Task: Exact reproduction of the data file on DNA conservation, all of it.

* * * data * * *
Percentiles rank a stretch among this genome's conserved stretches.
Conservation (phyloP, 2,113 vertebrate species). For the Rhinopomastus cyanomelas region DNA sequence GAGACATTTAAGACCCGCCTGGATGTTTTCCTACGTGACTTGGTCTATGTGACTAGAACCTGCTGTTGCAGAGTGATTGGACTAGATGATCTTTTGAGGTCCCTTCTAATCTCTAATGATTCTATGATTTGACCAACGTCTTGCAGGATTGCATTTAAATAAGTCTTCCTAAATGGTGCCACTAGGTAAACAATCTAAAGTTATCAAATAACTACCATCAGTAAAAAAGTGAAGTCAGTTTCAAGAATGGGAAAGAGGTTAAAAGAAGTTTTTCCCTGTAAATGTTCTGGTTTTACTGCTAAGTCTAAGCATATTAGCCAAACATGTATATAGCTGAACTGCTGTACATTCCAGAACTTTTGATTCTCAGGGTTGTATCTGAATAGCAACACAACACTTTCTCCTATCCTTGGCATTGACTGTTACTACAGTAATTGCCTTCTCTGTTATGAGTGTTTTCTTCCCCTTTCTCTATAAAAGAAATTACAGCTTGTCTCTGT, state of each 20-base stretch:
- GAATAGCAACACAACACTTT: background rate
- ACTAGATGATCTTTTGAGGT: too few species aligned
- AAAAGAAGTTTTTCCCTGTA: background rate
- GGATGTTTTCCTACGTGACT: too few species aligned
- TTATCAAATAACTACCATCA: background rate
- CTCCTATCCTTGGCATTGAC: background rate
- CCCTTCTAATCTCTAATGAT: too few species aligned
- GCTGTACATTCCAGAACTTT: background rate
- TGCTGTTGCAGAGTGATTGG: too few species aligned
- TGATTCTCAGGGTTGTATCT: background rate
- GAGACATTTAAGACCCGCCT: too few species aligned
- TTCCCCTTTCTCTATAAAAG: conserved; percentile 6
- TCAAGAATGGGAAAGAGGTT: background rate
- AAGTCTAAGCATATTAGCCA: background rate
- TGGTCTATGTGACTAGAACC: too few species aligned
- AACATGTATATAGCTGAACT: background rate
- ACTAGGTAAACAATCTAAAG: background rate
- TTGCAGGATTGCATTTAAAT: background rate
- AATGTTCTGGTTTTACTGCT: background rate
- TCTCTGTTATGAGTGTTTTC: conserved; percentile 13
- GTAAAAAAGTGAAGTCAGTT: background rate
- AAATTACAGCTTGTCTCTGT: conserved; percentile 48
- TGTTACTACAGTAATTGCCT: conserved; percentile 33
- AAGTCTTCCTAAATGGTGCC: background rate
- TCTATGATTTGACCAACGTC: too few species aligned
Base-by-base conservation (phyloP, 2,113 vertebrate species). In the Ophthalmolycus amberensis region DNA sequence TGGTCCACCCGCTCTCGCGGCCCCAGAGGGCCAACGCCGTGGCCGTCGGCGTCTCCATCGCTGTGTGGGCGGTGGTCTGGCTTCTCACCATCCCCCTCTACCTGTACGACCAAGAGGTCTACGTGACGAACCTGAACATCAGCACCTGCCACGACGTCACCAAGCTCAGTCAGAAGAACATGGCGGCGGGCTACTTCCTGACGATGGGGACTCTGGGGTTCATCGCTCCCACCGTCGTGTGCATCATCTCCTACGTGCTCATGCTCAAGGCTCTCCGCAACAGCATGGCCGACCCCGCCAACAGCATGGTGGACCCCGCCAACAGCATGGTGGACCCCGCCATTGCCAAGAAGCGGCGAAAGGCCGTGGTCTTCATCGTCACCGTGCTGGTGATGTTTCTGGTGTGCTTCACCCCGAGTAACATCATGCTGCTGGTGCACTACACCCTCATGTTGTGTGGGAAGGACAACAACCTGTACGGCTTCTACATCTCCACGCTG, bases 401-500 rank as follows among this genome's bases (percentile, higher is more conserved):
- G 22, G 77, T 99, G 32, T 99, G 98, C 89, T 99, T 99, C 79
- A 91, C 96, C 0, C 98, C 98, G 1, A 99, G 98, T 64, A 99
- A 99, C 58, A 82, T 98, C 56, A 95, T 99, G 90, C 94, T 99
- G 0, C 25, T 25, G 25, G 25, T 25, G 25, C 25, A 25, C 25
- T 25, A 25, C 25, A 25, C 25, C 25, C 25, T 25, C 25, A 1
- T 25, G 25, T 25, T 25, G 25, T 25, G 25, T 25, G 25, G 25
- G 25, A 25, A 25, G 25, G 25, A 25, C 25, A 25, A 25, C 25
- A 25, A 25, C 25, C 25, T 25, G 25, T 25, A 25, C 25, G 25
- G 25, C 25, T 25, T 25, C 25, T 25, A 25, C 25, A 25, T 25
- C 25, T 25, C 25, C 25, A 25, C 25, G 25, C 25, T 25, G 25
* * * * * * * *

Percentiles rank a stretch among this genome's conserved stretches.
Conservation (phyloP, 2,113 vertebrate species). For the Rhinopomastus cyanomelas region DNA sequence GAGACATTTAAGACCCGCCTGGATGTTTTCCTACGTGACTTGGTCTATGTGACTAGAACCTGCTGTTGCAGAGTGATTGGACTAGATGATCTTTTGAGGTCCCTTCTAATCTCTAATGATTCTATGATTTGACCAACGTCTTGCAGGATTGCATTTAAATAAGTCTTCCTAAATGGTGCCACTAGGTAAACAATCTAAAGTTATCAAATAACTACCATCAGTAAAAAAGTGAAGTCAGTTTCAAGAATGGGAAAGAGGTTAAAAGAAGTTTTTCCCTGTAAATGTTCTGGTTTTACTGCTAAGTCTAAGCATATTAGCCAAACATGTATATAGCTGAACTGCTGTACATTCCAGAACTTTTGATTCTCAGGGTTGTATCTGAATAGCAACACAACACTTTCTCCTATCCTTGGCATTGACTGTTACTACAGTAATTGCCTTCTCTGTTATGAGTGTTTTCTTCCCCTTTCTCTATAAAAGAAATTACAGCTTGTCTCTGT, state of each 20-base stretch:
- GAATAGCAACACAACACTTT: background rate
- ACTAGATGATCTTTTGAGGT: too few species aligned
- AAAAGAAGTTTTTCCCTGTA: background rate
- GGATGTTTTCCTACGTGACT: too few species aligned
- TTATCAAATAACTACCATCA: background rate
- CTCCTATCCTTGGCATTGAC: background rate
- CCCTTCTAATCTCTAATGAT: too few species aligned
- GCTGTACATTCCAGAACTTT: background rate
- TGCTGTTGCAGAGTGATTGG: too few species aligned
- TGATTCTCAGGGTTGTATCT: background rate
- GAGACATTTAAGACCCGCCT: too few species aligned
- TTCCCCTTTCTCTATAAAAG: conserved; percentile 6
- TCAAGAATGGGAAAGAGGTT: background rate
- AAGTCTAAGCATATTAGCCA: background rate
- TGGTCTATGTGACTAGAACC: too few species aligned
- AACATGTATATAGCTGAACT: background rate
- ACTAGGTAAACAATCTAAAG: background rate
- TTGCAGGATTGCATTTAAAT: background rate
- AATGTTCTGGTTTTACTGCT: background rate
- TCTCTGTTATGAGTGTTTTC: conserved; percentile 13
- GTAAAAAAGTGAAGTCAGTT: background rate
- AAATTACAGCTTGTCTCTGT: conserved; percentile 48
- TGTTACTACAGTAATTGCCT: conserved; percentile 33
- AAGTCTTCCTAAATGGTGCC: background rate
- TCTATGATTTGACCAACGTC: too few species aligned
Base-by-base conservation (phyloP, 2,113 vertebrate species). In the Ophthalmolycus amberensis region DNA sequence TGGTCCACCCGCTCTCGCGGCCCCAGAGGGCCAACGCCGTGGCCGTCGGCGTCTCCATCGCTGTGTGGGCGGTGGTCTGGCTTCTCACCATCCCCCTCTACCTGTACGACCAAGAGGTCTACGTGACGAACCTGAACATCAGCACCTGCCACGACGTCACCAAGCTCAGTCAGAAGAACATGGCGGCGGGCTACTTCCTGACGATGGGGACTCTGGGGTTCATCGCTCCCACCGTCGTGTGCATCATCTCCTACGTGCTCATGCTCAAGGCTCTCCGCAACAGCATGGCCGACCCCGCCAACAGCATGGTGGACCCCGCCAACAGCATGGTGGACCCCGCCATTGCCAAGAAGCGGCGAAAGGCCGTGGTCTTCATCGTCACCGTGCTGGTGATGTTTCTGGTGTGCTTCACCCCGAGTAACATCATGCTGCTGGTGCACTACACCCTCATGTTGTGTGGGAAGGACAACAACCTGTACGGCTTCTACATCTCCACGCTG, bases 401-500 rank as follows among this genome's bases (percentile, higher is more conserved):
- G 22, G 77, T 99, G 32, T 99, G 98, C 89, T 99, T 99, C 79
- A 91, C 96, C 0, C 98, C 98, G 1, A 99, G 98, T 64, A 99
- A 99, C 58, A 82, T 98, C 56, A 95, T 99, G 90, C 94, T 99
- G 0, C 25, T 25, G 25, G 25, T 25, G 25, C 25, A 25, C 25
- T 25, A 25, C 25, A 25, C 25, C 25, C 25, T 25, C 25, A 1
- T 25, G 25, T 25, T 25, G 25, T 25, G 25, T 25, G 25, G 25
- G 25, A 25, A 25, G 25, G 25, A 25, C 25, A 25, A 25, C 25
- A 25, A 25, C 25, C 25, T 25, G 25, T 25, A 25, C 25, G 25
- G 25, C 25, T 25, T 25, C 25, T 25, A 25, C 25, A 25, T 25
- C 25, T 25, C 25, C 25, A 25, C 25, G 25, C 25, T 25, G 25